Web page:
MOSCOW — Prime Minister Vladimir Putin has proposed forming a "Eurasian Union" of former Soviet nations, saying the bloc could become a major global player competing for influence with the United States, the European Union and Asia.
Putin, who has lamented the 1991 collapse of the Soviet Union as the "greatest geopolitical catastrophe of the 20th century," denied that his proposal represents an attempt to rebuild the Soviet empire.
But he said in an article published Tuesday in the daily Izvestia that the new alliance should emerge as "one of the poles of the modern world, serving as an efficient link between Europe and the dynamic Asia-Pacific region."
Putin, who is all but certain to reclaim the presidency in March's election, has been accused of rolling back Russia's post-Soviet democratic achievements during his two terms as president in 2000-2008. He has remained Russia's de-facto leader after shifting into the premier's job due to a term limit, and his protege and successor Dmitry Medvedev proposed last month that Putin run for president.
"There is no talk about rebuilding the USSR in one way or another," Putin said. "It would be naive to try to restore or copy something that belongs to the past, but a close integration based on new values and economic and political foundation is a demand of the present time."
Russia, Belarus and Kazakhstan already have formed an economic alliance that has removed customs barriers in mutual trade during the past summer. They are to introduce unified market rules and regulations starting Jan. 1. Putin said that Kyrgyzstan and Tajikistan are expected to join the grouping.
"We aren't going to stop at that and are putting forward an ambitious task of reaching a new, higher level of integration with the Eurasian Union," Putin said. "Along with other key players and regional structures, such as the European Union, the United States, China and the Asia Pacific Economic Community, it should ensure stability of global development."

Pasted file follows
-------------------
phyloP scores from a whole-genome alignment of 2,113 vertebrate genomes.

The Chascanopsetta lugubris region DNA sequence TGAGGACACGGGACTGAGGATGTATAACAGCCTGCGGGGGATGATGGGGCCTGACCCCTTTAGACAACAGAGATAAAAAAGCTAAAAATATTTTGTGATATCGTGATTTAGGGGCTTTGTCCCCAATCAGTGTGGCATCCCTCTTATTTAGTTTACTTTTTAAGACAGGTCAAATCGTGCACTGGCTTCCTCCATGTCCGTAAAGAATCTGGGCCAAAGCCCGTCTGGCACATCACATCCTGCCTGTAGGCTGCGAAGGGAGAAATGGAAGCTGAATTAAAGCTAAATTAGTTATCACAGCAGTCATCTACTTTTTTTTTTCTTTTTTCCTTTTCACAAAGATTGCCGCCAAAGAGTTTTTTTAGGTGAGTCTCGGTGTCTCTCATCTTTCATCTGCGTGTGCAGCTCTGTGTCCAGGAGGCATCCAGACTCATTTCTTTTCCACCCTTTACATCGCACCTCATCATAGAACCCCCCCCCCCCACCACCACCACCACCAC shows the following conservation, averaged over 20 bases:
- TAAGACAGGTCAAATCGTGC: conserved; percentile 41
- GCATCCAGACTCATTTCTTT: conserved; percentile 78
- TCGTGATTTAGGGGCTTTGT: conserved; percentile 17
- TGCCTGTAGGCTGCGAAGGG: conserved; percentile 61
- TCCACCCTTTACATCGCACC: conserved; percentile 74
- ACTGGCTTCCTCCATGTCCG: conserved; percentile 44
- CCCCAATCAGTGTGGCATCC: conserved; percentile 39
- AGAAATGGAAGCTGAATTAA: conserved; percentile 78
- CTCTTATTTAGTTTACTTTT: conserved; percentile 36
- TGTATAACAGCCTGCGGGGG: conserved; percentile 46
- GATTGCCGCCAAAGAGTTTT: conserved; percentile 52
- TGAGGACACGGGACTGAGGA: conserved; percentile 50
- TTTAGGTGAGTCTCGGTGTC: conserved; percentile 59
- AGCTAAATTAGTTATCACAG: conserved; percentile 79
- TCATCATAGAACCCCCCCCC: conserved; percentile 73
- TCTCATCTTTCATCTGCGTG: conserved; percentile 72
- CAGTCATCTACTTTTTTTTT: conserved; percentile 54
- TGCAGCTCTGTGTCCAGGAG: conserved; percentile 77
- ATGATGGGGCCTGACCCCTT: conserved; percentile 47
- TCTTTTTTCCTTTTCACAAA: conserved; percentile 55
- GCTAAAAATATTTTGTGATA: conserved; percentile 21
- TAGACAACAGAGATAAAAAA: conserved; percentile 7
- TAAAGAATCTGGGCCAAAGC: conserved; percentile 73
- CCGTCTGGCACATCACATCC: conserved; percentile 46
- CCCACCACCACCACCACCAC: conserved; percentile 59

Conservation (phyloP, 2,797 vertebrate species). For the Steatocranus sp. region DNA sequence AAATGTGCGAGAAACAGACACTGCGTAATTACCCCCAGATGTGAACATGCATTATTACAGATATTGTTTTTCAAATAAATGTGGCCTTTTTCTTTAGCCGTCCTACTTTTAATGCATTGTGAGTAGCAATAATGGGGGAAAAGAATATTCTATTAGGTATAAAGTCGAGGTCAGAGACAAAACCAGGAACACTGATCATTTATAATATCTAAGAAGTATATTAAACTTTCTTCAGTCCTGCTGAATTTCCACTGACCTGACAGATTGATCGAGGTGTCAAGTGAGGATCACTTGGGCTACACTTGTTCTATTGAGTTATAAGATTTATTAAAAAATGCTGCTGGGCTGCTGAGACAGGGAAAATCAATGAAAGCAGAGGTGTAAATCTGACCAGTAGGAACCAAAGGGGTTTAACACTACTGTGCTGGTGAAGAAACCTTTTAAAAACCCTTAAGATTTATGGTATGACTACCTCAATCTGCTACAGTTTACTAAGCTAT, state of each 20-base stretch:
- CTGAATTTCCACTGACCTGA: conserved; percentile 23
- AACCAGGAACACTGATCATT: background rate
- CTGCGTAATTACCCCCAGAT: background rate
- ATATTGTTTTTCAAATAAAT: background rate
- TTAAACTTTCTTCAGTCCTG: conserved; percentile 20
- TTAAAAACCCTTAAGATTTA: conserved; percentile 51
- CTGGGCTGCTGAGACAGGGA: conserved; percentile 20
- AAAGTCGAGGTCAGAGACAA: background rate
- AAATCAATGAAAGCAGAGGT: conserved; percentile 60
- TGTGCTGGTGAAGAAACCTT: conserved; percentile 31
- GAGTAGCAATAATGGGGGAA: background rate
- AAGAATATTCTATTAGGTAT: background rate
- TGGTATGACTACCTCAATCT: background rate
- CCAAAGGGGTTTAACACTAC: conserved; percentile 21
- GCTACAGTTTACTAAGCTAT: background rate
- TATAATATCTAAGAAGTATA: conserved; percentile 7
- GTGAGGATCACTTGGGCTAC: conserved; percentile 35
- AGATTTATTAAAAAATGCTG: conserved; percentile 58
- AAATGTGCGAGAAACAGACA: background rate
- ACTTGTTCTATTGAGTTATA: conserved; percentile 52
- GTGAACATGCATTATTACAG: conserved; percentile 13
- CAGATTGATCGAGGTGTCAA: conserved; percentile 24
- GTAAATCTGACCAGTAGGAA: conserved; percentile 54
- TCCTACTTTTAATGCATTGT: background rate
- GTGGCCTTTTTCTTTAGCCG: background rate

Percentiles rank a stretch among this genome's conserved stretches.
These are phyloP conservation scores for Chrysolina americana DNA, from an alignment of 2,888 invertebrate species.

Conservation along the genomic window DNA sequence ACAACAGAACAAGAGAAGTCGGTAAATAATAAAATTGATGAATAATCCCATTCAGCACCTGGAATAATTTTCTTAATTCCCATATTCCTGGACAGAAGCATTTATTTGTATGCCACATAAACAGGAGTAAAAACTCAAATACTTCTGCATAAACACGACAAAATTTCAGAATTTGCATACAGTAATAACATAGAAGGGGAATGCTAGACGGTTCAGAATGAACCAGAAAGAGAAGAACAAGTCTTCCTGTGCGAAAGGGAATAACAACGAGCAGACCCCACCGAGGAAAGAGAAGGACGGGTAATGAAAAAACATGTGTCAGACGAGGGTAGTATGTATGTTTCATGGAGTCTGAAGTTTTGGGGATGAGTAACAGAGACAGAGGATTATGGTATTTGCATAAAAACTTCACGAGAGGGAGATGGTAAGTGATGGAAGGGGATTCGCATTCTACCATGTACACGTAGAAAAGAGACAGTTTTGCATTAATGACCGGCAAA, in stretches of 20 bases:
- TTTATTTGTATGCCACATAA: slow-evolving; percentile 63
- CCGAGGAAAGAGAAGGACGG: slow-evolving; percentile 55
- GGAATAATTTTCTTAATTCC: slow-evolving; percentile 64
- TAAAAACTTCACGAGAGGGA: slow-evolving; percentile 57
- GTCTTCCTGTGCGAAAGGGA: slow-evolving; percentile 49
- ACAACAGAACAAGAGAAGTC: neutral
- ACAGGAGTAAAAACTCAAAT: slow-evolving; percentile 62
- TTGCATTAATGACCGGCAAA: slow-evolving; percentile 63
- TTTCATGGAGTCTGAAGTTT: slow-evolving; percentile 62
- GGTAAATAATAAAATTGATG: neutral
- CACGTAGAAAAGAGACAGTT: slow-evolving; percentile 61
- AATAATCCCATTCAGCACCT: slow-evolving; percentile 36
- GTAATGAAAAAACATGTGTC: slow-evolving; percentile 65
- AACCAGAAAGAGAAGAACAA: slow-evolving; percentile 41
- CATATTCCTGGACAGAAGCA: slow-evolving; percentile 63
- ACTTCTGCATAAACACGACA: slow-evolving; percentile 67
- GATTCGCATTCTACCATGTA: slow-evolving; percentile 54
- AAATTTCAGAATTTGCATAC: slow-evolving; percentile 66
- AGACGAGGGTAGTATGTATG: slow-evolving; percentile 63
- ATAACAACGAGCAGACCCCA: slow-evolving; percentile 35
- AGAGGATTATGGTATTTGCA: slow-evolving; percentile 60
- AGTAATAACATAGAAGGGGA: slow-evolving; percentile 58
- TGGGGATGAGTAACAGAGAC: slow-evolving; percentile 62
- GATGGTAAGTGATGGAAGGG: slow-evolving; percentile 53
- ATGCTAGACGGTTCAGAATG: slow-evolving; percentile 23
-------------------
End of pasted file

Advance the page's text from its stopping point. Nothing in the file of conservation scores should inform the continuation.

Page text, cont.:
Russia has long called for stronger cooperation between ex-Soviet nations, but earlier attempts at forging closer ties between them have failed due to sharp economic differences. Many former Soviet nations have looked westward and remain suspicious of Moscow's intentions, setting a rocky path to Putin's "Eurasian Union."
Ukrainian President Viktor Yanukovych, considered more Russia-friendly than his pro-Western predecessor, has continued to focus on closer relations with the European Union, shattering Moscow's hopes for luring Ukraine into its orbit. Yanukovych complained last month that the Kremlin was trying to coerce Ukraine into joining the customs union of Russia, Belarus and Kazakhstan, and said that he wouldn't yield to pressure.
Even Russia's ties with its closest ally, Belarus, has been marred by tensions. Belarusian President Alexander Lukashenko, whose government is struggling with a spiraling financial crisis, has staunchly resisted Moscow's push for controlling stake in Belarus' top state-controlled industrial assets.
Putin's plan also comes in potential competition with the Eastern Partnership, an initiative launched two years ago by Poland and Sweden, which aims to deepen European Union integration with six ex-Soviet nations: Georgia, Ukraine, Belarus, Moldova, Armenia and Azerbaijan.
Putin argued that deeper integration between ex-Soviet nations shouldn't contradict their aspirations to forge closer ties with the EU.
Some observers said that Putin's article heralds what could become a top policy goal after his return to presidency. "From the geopolitical viewpoint it represents an attempt to revive the USSR," Alexander Dugin, a political scholar and a longtime proponent of Russian expansionism, said in comments in online news agency Nakanune.
Others were skeptical. Dmitry Oreshkin, an independent political expert, said on Ekho Moskvy radio that Putin's proposal was merely a campaign trick aimed at voters nostalgic about the Soviet past.